Next steps

The Council has noted recommendations outlined in the report to continue to mitigate against the negative health consequences of the cost of living crisis, including:

  • To fund a winter wellness grants programme for 2023/24;
  • To continue to provide warm hubs for residents within the borough’s libraries not only during the winter months but year-round;
  • To roll out Environmental Health damp and mould training to staff beyond the Local Authority such as in health services;
  • To continue with engagement and promotion plan to increase the uptake of Healthy Start vouchers for eligible families in the borough;
  • To develop a food security plan for the borough to reduce emergency use of food banks and sustain a community model;
  • To continue to monitor the data and impacts relating to financial insecurity on health and wellbeing;
  • To strengthen the promotion of income maximisation opportunities to residents.
  • To continue to work with partners to actively call upon the Government to allocate additional and sustainable funding to address the ongoing impacts of the cost of living crisis. Including an improved and fairer approach to local government funding with needs based funding.

Cllr Christine Bannon, Knowsley Cabinet Member for Health, said:

“Many people believe that cost of living crisis, which continues to affect many people up and down the country, is the second major health-related emergency following the COVID-19 pandemic.

“As with COVID-19, the impact across the country has not been equal. People living in more deprived areas, like Knowsley, who are already struggling to afford food, pay the bills or keep up with the rent or mortgage payments are now facing additional pressures as prices rise.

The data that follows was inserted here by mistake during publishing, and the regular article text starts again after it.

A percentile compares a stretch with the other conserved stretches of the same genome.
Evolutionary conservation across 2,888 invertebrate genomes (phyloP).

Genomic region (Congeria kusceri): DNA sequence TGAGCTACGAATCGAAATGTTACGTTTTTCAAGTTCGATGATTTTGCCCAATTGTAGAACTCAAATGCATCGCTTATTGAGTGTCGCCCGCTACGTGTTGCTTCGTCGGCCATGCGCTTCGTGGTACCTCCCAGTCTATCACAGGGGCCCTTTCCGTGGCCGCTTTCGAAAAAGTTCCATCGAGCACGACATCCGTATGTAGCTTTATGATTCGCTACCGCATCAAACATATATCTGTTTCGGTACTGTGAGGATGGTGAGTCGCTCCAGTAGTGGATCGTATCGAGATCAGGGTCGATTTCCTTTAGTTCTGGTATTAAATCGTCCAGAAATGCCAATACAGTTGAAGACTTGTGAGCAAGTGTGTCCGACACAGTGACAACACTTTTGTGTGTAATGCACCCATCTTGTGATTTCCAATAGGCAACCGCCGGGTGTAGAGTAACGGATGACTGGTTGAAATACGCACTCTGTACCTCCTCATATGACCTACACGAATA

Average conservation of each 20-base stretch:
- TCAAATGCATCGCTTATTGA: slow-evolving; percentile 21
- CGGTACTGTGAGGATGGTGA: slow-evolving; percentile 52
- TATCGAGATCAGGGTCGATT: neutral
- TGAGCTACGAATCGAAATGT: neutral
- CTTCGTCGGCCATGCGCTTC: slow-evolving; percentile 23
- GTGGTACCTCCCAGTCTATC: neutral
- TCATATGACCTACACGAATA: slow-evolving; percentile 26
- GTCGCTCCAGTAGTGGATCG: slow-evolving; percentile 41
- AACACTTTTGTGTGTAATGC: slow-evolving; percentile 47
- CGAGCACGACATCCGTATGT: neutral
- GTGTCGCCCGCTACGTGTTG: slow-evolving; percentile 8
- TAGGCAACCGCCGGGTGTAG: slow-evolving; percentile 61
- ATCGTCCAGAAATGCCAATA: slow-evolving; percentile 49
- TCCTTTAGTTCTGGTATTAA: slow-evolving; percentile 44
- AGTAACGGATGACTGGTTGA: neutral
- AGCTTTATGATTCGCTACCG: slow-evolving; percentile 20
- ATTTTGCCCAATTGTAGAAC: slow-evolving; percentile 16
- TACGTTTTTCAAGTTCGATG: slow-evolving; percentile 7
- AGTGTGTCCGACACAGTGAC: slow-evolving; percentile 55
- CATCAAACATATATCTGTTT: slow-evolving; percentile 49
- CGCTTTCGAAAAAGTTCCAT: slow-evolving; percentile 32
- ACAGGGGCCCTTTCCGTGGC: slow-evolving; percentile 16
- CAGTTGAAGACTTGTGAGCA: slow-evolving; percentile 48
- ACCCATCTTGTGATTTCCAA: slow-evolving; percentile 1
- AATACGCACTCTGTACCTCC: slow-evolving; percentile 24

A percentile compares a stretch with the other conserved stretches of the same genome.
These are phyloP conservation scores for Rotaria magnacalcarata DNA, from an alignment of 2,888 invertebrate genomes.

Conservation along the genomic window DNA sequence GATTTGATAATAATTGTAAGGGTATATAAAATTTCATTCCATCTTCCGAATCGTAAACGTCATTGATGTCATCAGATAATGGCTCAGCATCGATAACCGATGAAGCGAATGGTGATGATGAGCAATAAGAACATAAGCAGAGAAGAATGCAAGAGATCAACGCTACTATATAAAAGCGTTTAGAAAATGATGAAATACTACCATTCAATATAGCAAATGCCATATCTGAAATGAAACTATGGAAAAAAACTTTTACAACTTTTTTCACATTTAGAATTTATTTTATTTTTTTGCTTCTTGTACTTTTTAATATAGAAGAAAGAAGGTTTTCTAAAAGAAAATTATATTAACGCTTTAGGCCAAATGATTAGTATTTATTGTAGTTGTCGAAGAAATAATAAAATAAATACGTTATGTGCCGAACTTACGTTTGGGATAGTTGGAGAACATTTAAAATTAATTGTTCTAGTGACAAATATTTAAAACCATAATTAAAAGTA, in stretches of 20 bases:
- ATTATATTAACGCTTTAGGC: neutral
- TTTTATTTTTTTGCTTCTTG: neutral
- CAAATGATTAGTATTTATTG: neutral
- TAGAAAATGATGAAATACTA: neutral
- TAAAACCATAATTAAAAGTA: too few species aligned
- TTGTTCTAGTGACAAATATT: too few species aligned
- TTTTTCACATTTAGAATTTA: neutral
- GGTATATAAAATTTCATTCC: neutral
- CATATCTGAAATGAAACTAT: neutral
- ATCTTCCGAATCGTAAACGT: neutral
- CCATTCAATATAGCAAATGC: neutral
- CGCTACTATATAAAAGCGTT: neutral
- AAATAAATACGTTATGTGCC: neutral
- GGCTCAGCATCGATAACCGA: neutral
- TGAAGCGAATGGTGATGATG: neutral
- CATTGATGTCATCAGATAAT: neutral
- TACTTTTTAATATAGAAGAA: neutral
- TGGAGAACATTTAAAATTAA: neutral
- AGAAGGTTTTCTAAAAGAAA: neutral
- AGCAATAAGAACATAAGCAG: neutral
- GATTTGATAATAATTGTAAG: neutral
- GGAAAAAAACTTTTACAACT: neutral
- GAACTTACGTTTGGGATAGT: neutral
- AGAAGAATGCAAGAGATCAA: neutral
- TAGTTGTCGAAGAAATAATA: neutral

“We experienced during the pandemic how everyone in Knowsley pulls together when times are tough and the cost of living crisis has been another example of the great partnership working and community resilience which we have in Knowsley.

“The Council and its partners have listened to what residents need to help them through the cost of living crisis and ensured that we provided support and services in line with those needs.

“The support provided has been extensive and covers not only access to essentials such as food and heating, but also ensuring that residents who need mental health and debt management advice, get the support they need. Everyone’s needs are different and the extensive package of support reflects the wide range of what local people actually need.

“We will continue to do all that we can to make sure that our residents have the right support at the right time and will continue to support them through these challenging times.

“It’s important that residents know they are not alone and that help and support is available to everybody in Knowsley.”

The annual report reproduced by Knowsley’s Director of Public Health was noted by members at a full meeting of Knowsley Council on Wednesday 18 October 2023.